Thursday, July 20, 2017
Two hours by train from Vienna
The main reason I chose to take R&R in Vienna, Austria is its proximity to its Central European neighbors. That it's a kandlocked nation, Danube river notwithstanding, was another draw. As such, there's a snowball's chance in Hades that I'd go there for work. I flew from the great maritime nation of Greece, via The Hagia Sophia in Istanbul, to the green fields of Austria. Now Vienna is an international city, not to just mean residents from across Europe, but from around the world. This distinguishment comes out late at evening, when it appears that the born citizens are at home, getting rested to conquer the world on the morrow. And the memory of the Hapsburg runs deep, with dedications of civic landmarks and learning to Franz Josef. The Hapsburgs are still around, though the British royalty get all the attention: 20 year old Ferdinand von Habsburg is better known as a Racecar driver.
I had the opportunity to visit Bratlislava in Slovakia and Brno in the Czech Republic. Once subjected to communism, the old winding medieval streets are filled with life. I could only notice the preponderance of streetcars. Once shunned in North America, the quaint mode of transport has been a feature of Central European life since the Romantic age. Several new-builds have been exported to Washington,DC to restart streetcar service recently. The cathedrals in Bratislava and Brno are filled with choirs, organ music, and a congregation. On the street, the older men still wear hats. Named after Dvorak and Chopin, the eastbound trains to Prague pass a dystopia border town. One stop further, and my eyes were fixed on the old city of Brno. At the post office in Brno, I took my first ride in a paternoster. It's really a fancier version of a man lift, but the German invention has been abandoned in Western Europe for safety reasons. Two years ago, I had bought a quick phrase book for Central Europe. It was kind of prophetic that I would have the opportunity to visit. When it was time to fly home to D.C., I was in awe of the lands that once consisted an empire. My pockets had Euros, and coins from Turkey, Hungary, the Czech Republic, and Denmark, where I had a layover on my return trip. The European hopper flight on Air Berlin was nothing to write home about, but the Scandinavian-accommodating legroom on the long-haul SAS flight was much appreciated. Meal service was the best I've had on a plane. Coffee, tea and water were abundant and available on demand; I like to think the charge for soda was a health incentive. Anyhow, I got my kroner's worth from the flight lounge in Copenhagen.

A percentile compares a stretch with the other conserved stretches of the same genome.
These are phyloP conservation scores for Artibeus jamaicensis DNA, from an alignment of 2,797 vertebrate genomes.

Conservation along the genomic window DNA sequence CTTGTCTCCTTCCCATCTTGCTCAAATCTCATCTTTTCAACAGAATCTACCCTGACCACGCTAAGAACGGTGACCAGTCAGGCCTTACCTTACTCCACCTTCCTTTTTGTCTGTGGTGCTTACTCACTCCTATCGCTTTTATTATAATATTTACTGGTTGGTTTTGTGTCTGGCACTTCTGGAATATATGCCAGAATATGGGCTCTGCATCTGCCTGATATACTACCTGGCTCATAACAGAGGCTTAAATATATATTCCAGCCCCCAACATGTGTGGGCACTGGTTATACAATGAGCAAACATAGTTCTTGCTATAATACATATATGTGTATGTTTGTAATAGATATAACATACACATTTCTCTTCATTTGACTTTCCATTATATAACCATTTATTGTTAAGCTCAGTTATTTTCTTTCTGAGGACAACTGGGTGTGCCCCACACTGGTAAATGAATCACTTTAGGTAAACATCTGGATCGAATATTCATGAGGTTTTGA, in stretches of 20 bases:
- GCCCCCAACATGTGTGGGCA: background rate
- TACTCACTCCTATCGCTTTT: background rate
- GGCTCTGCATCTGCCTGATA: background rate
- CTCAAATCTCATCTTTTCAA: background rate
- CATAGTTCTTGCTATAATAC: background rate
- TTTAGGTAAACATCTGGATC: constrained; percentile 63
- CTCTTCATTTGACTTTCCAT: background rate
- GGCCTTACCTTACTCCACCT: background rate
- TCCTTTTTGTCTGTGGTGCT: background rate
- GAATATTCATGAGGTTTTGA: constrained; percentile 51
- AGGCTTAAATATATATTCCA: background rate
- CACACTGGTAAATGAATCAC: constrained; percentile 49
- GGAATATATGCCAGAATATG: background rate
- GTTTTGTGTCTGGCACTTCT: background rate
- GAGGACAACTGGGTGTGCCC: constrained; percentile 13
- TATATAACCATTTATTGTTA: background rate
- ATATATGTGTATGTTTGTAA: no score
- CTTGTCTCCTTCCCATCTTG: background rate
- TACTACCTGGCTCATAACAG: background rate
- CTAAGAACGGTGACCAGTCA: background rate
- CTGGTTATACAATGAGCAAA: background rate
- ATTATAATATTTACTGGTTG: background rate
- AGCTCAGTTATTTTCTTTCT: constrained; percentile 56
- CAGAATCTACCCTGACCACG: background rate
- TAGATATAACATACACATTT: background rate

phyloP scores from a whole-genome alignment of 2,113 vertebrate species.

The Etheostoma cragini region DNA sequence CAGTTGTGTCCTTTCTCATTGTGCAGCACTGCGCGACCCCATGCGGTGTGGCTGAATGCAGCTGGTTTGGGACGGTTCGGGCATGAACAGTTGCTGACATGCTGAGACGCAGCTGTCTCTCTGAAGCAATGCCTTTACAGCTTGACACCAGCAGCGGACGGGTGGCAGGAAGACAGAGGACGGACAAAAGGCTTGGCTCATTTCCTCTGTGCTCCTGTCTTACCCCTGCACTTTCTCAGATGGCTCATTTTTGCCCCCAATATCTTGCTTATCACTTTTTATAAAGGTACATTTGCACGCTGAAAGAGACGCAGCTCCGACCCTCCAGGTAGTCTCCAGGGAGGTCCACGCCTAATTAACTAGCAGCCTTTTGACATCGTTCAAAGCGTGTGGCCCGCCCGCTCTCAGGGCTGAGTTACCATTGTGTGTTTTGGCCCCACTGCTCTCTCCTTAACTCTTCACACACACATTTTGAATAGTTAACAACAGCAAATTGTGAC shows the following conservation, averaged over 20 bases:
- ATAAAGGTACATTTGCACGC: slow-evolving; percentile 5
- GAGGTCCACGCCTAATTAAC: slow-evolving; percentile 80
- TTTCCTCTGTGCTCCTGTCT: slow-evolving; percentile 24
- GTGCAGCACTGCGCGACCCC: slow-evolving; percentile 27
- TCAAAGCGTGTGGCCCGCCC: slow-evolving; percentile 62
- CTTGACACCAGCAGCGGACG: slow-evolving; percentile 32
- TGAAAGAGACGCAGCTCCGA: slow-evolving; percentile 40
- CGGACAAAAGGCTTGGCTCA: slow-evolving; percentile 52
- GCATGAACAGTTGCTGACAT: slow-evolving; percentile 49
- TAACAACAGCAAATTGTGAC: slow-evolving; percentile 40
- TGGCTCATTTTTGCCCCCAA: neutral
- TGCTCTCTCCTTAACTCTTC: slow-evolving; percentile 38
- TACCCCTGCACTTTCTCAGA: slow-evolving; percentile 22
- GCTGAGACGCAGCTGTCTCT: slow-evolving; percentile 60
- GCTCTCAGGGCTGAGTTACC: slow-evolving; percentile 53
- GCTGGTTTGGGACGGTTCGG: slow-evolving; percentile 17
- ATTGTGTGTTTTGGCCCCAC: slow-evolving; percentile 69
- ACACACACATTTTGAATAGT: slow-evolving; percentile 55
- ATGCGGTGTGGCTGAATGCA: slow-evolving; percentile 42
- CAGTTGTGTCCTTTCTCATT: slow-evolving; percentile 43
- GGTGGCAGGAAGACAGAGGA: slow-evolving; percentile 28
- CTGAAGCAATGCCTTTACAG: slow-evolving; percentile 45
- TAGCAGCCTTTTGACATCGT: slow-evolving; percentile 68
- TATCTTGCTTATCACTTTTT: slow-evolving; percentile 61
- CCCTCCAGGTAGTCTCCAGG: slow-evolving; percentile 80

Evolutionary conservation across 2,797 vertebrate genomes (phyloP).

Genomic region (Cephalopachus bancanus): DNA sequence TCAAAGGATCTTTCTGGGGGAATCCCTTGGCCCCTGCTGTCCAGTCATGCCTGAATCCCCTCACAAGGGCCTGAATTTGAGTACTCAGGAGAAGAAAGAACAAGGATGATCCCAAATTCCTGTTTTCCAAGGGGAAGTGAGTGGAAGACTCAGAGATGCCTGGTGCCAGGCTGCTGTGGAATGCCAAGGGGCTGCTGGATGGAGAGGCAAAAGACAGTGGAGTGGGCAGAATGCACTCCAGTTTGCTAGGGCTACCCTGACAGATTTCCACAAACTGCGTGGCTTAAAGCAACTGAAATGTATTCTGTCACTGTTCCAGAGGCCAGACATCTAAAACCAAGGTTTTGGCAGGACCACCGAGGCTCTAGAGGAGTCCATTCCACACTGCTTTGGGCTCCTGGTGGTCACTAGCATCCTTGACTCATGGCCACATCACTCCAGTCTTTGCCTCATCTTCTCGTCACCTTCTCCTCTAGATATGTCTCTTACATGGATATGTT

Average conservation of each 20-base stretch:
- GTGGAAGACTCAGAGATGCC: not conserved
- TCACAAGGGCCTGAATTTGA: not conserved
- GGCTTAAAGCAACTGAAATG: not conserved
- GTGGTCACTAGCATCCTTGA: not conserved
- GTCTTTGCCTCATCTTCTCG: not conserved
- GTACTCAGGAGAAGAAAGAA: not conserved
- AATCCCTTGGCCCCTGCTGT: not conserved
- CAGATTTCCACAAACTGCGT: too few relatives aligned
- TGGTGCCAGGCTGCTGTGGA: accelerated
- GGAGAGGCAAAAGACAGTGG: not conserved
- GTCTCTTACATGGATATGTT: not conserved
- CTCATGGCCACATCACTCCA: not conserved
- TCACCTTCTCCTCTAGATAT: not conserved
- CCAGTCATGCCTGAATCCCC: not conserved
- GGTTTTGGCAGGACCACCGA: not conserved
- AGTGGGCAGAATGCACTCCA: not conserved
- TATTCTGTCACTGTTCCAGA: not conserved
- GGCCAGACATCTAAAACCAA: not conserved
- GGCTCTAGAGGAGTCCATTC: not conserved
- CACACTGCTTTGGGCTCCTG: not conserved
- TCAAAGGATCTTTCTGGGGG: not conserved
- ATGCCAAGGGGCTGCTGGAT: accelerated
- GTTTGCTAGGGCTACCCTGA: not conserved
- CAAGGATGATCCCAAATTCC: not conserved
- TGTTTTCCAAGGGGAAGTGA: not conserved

Someday, I will take the grand tour of Europe- London, Paris and Rome. But those pint-size cities of Central Europe have touched my heart.